An underground music festival overground


Undertone is a street music festival that gives recognition and a voice to minority artists by bringing underground music literally up and onto the streets of New York City.  

This was a 9-week long project with my colleague Sejeong Hwang . Our purpose was to use typographic forms (as opposed to photography or illustration) for the graphic elements in the design system. Given our festival concept of celebrating street musicians, we created a hand-painted typographic identity inspired by vernacular type.


9 weeks (Oct—Dec 2020)


Visual and UX/UI designer in team of 2: concept ideation, competitive research, identity design, UX/UI design, prototyping

The Concept

An underground music festival brought overground to celebrate and give recognition to minority underground artists.


Park Avenue, from 41st street to Astor Place, New York City


Friends and family would gather each in their own circles around specific campfire sites along Park Ave. to listen and enjoy an intimate experience with each performer, who would walk to the next campfire site after 3 to 4 songs.


It is becoming more challenging for street performers to earn a living as a consequence of our society becoming cashless. Given the entry point in the music industry is even more difficult for minorities, our performers are BIPOC or female street musicians who perform in NYC.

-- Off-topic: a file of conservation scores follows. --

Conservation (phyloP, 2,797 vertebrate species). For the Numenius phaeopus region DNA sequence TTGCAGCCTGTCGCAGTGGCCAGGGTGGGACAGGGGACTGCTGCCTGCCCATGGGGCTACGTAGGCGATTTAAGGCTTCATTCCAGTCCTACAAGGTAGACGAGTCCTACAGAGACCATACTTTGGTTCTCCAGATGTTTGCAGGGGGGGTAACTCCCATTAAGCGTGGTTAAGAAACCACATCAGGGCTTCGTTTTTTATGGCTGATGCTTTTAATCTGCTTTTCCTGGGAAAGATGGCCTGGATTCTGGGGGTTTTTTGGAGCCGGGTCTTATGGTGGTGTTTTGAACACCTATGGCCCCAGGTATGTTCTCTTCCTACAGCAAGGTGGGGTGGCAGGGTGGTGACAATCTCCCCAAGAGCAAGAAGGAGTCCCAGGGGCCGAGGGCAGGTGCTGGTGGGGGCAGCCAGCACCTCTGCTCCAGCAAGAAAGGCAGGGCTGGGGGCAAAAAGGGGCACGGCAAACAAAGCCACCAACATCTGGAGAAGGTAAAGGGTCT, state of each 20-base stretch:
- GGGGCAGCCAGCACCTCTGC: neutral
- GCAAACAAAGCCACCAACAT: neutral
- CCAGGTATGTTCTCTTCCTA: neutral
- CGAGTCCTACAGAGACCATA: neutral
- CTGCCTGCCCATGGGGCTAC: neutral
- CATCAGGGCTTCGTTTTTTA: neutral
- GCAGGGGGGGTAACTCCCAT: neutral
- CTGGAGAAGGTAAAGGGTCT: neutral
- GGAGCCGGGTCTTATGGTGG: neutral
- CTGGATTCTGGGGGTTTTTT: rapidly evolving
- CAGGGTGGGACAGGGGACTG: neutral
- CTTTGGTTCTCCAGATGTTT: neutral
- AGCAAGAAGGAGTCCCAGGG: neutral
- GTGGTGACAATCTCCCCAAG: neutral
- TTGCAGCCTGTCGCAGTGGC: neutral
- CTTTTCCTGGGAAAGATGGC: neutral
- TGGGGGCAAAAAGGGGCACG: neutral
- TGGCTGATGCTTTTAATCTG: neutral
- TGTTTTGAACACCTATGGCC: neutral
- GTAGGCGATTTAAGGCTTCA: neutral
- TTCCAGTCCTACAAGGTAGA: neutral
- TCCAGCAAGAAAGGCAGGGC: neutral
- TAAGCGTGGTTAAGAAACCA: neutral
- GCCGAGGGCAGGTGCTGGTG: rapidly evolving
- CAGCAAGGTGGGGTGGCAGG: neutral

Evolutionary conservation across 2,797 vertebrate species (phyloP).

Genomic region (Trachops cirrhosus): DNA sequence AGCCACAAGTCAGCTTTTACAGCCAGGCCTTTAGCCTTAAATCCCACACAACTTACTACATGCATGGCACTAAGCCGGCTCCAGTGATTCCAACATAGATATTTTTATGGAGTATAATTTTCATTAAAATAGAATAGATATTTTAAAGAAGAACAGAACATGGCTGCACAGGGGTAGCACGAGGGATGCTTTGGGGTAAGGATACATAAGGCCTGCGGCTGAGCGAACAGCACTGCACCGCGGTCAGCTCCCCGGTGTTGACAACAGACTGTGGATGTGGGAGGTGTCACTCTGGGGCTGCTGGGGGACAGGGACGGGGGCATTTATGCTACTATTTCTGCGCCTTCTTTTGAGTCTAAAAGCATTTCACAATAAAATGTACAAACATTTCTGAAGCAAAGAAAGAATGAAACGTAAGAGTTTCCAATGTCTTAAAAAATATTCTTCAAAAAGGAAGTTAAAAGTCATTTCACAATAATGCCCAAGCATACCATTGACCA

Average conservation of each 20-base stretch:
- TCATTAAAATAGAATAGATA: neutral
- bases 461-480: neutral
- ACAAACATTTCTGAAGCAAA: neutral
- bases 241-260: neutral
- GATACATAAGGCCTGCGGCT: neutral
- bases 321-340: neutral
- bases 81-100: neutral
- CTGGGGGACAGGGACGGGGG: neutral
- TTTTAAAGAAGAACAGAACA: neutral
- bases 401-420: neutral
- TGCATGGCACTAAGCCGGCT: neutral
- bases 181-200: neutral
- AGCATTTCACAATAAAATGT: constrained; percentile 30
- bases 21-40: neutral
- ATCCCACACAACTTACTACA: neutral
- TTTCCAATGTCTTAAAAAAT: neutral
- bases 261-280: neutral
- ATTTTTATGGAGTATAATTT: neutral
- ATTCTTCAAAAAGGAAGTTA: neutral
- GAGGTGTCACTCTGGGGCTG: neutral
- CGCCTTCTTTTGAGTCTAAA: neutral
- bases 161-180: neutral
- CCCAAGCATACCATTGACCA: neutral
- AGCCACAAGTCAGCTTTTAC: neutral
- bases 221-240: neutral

Festival Identity—Why It Looks & Feels the Way It Does


The website's purpose is for the audience to learn more about the event concept and purchase tickets prior to the festival.

Mobile App

The mobile app's purpose is for the attendees to find their campfire site locations, keep track of the musicians they've listened to, donate to them directly, and discover food vendors along Park Ave.

We included location and time estimation services to allow the attendees to look ahead at the festival schedule to avoid missing out on a favorite artist's performance.


I love this project for the simple reason that it was a lot of fun to create. Prior to arriving to our final product, my teammate and I engaged in a lot of physical experimentation with typeforms—coloring, scribbling, painting, cutting, and gluing of letters to finally decide on the hand-painted letters you see here.

Another highlight was getting to think about how to best use the medium of the product—web or mobile—to drive the functionalities of each experience while still ensuring they were cohesive under one umbrella event concept. One area of improvement, however, would be tightening the UI component to marry the playful handwritten letters with a fun yet professional digital experience.

All the weird experimentation we did prior to deciding on a typographic style & treatment